A ‘synthetic indicator of adherence’ integrated into the new system of guarantee of essential levels of assistance (Lea) to measure therapeutic adherence in chronic diseases in a standardized way at national level: is the proposal formulated by ‘Long-lived Italy‘, the national association for aging and active longevity of the Ministry of Health, to give a concrete answer to the problem of poor adherence to care, particularly relevant among the elderly and strongly exacerbated by the pandemic.
With over 8 million over 65s suffering from at least one chronic disease, 5 and a half million having at least three and about 2 million elderly people forced to take at least 10 drugs a day – reads a note – adherence to care is a key factor in ensuring an active and healthy old age (chronic diseases are responsible for 80% of the years with disabilities and over 70% of deaths worldwide) and, at the same time, the maintenance of the NHS. Taking into consideration some of the most common cardiovascular diseases, adherence levels of at least 80% would allow for a total annual saving of 522 million euros for dyslipidemias and 898 million euros for hypertension.
To make these data known, underlining the urgency of making adherence a strategic public health objective, starting with the definition of an indicator that standardizes its measurement through virtuous benchmarking between the Regions, is the Expert Opinion Paper “”Adherence to long-term care governance: proposal for a synthetic indicator”, Promoted by ‘Italia Longeva’ and shared with the Directorate General of Health Planning of the Ministry of Health. The Paper was presented today during the event “Measuring adherence in long-term care governance: key players in comparison”, in the presence of decision-makers and key players in the health system at central and regional level.
“Adherence to drug treatment must be considered an essential parameter to ensure the health of the population, in particular of the elderly, and to make our health system more efficient “, says the geriatrician Roberto Bernabei, president of Italia Longeva. “It is a topic that has been talked about for years but, to date – he points out – there is no valid evaluation tool for all pathologies and easily implemented from Valle d’Aosta to Sicily. The real step forward is the proposal of a synthetic indicator as a standardized strategy for measuring adherence throughout the country, able to give us a snapshot of the quality of health care and to correct the shot where necessary “.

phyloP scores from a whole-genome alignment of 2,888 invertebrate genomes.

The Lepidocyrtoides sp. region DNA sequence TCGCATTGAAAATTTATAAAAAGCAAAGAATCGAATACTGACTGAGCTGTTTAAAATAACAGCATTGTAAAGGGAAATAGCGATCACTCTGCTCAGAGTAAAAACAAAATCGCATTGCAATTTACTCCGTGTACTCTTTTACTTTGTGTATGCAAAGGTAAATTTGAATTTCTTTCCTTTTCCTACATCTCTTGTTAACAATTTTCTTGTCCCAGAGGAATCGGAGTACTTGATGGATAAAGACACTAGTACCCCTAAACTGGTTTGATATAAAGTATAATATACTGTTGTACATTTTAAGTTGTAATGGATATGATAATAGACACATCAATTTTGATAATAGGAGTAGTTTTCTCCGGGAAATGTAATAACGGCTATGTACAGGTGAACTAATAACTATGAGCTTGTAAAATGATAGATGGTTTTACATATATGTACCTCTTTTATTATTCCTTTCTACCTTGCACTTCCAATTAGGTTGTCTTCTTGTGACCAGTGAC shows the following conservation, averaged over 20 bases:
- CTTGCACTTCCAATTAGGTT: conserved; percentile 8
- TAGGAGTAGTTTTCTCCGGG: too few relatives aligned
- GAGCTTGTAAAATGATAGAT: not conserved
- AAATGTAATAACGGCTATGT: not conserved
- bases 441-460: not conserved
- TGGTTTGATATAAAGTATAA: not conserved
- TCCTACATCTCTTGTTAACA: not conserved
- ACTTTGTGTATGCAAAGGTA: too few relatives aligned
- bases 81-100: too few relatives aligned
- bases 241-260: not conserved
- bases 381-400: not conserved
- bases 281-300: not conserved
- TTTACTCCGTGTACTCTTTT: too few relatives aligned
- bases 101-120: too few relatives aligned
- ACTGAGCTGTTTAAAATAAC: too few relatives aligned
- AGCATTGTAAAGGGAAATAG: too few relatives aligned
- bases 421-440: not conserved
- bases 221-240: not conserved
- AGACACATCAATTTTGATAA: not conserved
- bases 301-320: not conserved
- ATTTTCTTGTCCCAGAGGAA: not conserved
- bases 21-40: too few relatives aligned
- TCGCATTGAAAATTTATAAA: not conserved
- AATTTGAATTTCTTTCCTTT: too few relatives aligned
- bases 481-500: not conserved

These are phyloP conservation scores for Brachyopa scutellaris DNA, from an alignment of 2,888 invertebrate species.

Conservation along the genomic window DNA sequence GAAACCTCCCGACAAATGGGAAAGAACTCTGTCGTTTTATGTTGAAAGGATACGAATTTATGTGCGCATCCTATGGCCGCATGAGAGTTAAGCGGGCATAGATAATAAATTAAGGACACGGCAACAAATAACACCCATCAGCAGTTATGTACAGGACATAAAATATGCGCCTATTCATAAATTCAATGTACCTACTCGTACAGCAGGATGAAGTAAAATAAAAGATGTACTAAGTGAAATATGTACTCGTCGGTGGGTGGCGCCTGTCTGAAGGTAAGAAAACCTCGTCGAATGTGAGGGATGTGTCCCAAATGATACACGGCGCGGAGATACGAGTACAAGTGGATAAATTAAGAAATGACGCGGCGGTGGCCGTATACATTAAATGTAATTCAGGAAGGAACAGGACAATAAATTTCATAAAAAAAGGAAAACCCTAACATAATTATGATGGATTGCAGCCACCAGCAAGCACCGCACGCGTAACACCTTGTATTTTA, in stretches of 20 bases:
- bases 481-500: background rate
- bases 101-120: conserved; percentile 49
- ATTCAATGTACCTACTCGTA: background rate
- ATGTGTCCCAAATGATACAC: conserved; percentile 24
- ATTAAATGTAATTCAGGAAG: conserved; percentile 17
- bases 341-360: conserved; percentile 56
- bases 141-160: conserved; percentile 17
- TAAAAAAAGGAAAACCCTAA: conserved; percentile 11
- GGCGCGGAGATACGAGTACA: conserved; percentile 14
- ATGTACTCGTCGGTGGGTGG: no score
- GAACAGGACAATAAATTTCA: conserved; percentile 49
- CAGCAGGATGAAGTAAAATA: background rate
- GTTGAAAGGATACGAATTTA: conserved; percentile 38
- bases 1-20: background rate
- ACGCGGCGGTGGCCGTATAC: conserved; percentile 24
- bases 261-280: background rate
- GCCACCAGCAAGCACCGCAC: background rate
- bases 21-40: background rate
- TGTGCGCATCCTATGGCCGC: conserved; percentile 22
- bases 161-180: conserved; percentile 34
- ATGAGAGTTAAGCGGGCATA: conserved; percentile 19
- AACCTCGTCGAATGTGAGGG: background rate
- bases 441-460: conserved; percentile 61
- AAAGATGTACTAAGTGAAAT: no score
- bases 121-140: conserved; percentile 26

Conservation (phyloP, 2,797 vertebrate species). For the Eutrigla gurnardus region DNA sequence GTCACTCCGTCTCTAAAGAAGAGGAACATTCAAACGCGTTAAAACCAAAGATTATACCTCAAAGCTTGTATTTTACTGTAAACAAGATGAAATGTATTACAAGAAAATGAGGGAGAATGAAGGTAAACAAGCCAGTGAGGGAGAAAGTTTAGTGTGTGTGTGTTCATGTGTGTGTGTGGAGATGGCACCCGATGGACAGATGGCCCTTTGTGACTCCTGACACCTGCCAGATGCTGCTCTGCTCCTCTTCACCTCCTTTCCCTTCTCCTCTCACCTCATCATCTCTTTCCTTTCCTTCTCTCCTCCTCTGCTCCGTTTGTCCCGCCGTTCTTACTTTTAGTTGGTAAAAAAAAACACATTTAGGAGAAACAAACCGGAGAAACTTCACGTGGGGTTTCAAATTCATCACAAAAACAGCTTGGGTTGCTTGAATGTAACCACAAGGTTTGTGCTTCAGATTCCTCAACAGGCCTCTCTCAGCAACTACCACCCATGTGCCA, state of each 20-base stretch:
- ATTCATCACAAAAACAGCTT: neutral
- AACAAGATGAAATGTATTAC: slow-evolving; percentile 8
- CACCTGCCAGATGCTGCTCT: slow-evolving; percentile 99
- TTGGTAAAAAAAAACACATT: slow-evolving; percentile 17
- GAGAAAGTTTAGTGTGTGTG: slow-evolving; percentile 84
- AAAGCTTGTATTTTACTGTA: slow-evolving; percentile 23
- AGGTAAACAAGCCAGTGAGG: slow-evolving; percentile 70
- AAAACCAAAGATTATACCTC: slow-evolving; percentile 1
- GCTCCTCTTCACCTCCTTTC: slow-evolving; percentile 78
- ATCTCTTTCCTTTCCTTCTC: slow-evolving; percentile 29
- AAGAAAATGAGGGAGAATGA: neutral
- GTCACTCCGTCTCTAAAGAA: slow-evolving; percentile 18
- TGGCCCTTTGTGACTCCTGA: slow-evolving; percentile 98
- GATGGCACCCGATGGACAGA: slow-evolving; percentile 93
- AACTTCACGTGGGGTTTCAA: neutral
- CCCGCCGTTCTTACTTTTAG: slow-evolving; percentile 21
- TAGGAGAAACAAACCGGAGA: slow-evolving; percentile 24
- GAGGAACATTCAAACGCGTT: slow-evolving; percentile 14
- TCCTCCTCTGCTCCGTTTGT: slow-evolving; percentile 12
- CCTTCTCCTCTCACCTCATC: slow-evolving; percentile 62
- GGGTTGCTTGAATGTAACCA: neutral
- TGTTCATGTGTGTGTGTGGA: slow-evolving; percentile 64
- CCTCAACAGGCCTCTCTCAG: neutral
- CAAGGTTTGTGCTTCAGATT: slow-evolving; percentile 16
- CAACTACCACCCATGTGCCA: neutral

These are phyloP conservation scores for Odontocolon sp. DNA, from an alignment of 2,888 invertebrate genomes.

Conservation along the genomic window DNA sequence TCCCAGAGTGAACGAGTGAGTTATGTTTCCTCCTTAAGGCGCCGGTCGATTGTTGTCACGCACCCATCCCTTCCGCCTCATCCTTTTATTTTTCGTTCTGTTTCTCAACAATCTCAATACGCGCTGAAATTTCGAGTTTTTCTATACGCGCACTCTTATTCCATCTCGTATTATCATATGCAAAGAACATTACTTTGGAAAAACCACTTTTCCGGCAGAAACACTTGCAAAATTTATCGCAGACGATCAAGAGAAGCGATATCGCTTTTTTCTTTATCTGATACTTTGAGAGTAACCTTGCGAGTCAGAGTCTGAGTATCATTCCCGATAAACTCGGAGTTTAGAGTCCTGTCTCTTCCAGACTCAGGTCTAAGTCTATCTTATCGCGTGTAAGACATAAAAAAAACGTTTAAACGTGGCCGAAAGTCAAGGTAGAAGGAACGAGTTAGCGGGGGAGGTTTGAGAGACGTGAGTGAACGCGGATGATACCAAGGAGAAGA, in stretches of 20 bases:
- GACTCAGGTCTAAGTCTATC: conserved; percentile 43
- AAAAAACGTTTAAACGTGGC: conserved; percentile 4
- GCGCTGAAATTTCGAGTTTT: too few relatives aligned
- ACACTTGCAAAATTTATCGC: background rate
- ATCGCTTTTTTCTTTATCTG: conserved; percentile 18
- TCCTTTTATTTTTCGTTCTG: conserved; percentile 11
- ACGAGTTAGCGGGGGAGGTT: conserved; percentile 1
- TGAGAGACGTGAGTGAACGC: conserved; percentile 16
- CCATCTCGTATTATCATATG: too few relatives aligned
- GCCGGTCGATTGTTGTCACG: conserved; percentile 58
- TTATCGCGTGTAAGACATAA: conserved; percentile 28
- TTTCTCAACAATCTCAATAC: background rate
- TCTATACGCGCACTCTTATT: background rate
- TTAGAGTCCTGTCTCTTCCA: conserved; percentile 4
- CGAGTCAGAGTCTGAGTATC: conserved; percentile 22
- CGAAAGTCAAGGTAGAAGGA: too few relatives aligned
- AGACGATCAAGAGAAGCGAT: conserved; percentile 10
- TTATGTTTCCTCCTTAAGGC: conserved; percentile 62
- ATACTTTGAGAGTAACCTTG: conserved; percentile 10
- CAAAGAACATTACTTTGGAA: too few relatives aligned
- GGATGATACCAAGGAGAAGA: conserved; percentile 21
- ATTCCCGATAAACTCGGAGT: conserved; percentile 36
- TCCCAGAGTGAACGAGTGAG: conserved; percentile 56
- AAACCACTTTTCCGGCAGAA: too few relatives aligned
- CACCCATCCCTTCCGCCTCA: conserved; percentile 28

“Therapeutic adherence, especially in the area of chronicity, is certainly an issue worthy of attention and could be verified as part of the revision of the indicators of the New Guarantee System, in a process shared with the Regions “, explains Andrea Urbani, Director General of Health Planning of the Ministry of Health.
With the Italia Longeva Paper, a systematic review of the literature of the last 10 years was carried out, aimed at identifying and evaluating the indicators of adherence to therapies for chronic diseases in the Italian population. Furthermore, the available evidence on the costs associated with non-adherence and on the effectiveness of actions aimed at reducing it were analyzed, with a view to estimating the potential savings for the NHS. “A sub-optimal use of therapies represents one of the major parameters of inefficiency of the NHS“he explains Federico Spandonaro, president of Crea Sanità, University of Rome Tor Vergata.
“An increase in adherence, although it does lead to an increase in pharmaceutical costs – continues Spandonaro – determines a more than proportional reduction in total direct healthcare costs, mainly due to the reduction in medical visits and hospital admissions. The study shows that if levels of adherence to therapies greater than 80% were reached, there would be a median annual per capita saving of 462 euros for hypertension, 659 euros for dyslipidemias and 572 euros for heart failure. “.
Among the various actions implemented to improve adherence, those that have proved to be the most cost-effective and therefore able to significantly affect the reduction of healthcare costs – the note continues – are represented by ieducational interventions aimed at patients and healthcare personnel, l’use of drugs in fixed combination or of poly-pills that allow to simplify the therapy, the involvement of pharmacies and health personnel, the reduction of out-of-pocket spending (entirely borne by the citizen) and monitoring adherence through ad hoc interventions.
“The issue of adherence is absent from the current 88 criteria to be respected to guarantee the fulfillment of the Lea – concludes Bernabei – and therefore to ensure the appropriateness and equity of care for citizens. A guarantee that, once a standard level of compliance has been established, it could prove to be a powerful incentive mechanism for the Regions to invest in concrete actions to increase the levels of adherence and improve the health of their citizens ”.